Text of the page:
Kokoryn: I have a custom of painting spring pictures. When I felt spring had arrived, I painted pictures on which I wrote ‘SPRING’. And as the warm days had come recently, I thought ‘how nice!’ and remembered a time when we used to go to Bratislava with friends. Here at home, there was still snow on the ground, and over there it was already warm; we sat outside and drank beer. I set the glasses on the windowsill and painted that green glow.
Decanter and glasses
Kokoryn: I like that the Nagrabecki glass is so specific, hand-formed. And it always has something to do with meeting another person. It is more than just an object – it carries emotions, memories. This one is simply a memory of drinking wine with my friend Rząsa.
A table full of pleasures: the music is playing, and the sweetness of the croissant and the refined taste of coffee will be punctuated in the end by a strong mint. The dice have been cast.
Records, glass and CDs
A separate exhibition of paintings featuring CDs will soon be possible. Just as Kokoryn has for years been painting bottles of spirits he has drunk, he now also paints the records he has been listening to recently. He changes the music, puts the records aside, and the stack grows until it is a proper still life.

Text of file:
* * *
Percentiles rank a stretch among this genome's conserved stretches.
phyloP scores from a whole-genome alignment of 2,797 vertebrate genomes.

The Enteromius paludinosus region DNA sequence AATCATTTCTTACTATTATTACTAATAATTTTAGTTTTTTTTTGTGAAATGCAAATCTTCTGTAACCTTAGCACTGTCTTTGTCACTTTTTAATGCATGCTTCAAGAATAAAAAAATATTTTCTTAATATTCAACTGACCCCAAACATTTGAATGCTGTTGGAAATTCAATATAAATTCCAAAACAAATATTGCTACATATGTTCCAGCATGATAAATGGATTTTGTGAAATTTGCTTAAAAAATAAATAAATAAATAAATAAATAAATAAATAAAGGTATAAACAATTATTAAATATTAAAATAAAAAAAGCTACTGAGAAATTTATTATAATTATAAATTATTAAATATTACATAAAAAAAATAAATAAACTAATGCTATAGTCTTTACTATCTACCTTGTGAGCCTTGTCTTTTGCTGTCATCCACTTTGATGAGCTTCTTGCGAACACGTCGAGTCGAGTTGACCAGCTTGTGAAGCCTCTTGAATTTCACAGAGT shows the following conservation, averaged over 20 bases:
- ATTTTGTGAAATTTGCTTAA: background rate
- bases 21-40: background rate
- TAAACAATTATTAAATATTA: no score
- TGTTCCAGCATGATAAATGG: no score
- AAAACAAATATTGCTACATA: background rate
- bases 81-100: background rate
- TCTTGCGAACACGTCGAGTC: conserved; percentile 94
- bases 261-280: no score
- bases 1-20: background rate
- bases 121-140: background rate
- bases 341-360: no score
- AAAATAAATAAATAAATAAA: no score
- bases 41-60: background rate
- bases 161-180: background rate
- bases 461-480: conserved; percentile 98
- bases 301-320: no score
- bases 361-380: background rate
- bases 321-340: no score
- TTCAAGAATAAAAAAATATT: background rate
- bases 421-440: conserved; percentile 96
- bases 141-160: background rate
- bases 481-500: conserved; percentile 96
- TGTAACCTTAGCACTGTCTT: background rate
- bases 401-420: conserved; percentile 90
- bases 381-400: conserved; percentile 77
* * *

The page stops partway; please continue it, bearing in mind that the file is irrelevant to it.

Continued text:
In a Nagrebecki glass, even plain Pepsi becomes a fine drink. And it wasn’t even about the beverage; it was just that the artist decided that he was missing a blue accent from his series of still lifes with glass, hence the Pepsi sticker and cap. Any reason is good if it leads to such a neat still life.
Kokoryn: A scene from real life. We were drinking wine on the terrace; the moon was full. I set the glass on the railing and suddenly saw the glass catch the light – what amazing light it was! Later, in the studio, I tried to recreate it, with a headlamp standing in for the full moon. The bottle here is cool, too, and the name has my name in it. It was given to me in Rome by my friend Michael Mellinghoff, a wine connoisseur and a lover of Tuscan Brunello di montalcino.
Glass and Cigar
Kokoryn: Uncle smoking a cigar Just a mental picture – an older gentleman, a tumbler of whisky, and a cigar. Rajmund Ziemski, my professor, also smoked cigars. And I see this scene, as he catches me by the elbow and starts to talk.
A classic of the genre. Three ingredients, a riot of flavours, a quick drink ceremony.
Tequila and Corona
Kokoryn: Have you ever drunk tequila with Corona? No? Next time you’re in a bar, order both. Squeeze the lemon wedge into the bottle, cork it with your thumb, turn it upside down and then back again. This will create a high pressure in the bottle that you have to endure. It’s best done in company because that moment of pressure in the bottle is always highly amusing.
Kokoryn: I love Stasiuk. And his East, especially now in the context of the war in Ukraine, is a knockout. Add a splash of wine, and that’s enough. Speaking of this goblet, Leszek Nagrabecki said it was modelled on wedding cups used in Scotland. All the reception guests have to drink from one cup – you grab a handle and pass it on.
Kokoryn: Each one of these pictures contains a struggle with the matter of light. We have two eyes and everyone sees the light differently, and I have to find the point of that light, find a way to deceive my head. And when you put a glass on a black background, that’s when it becomes a real challenge.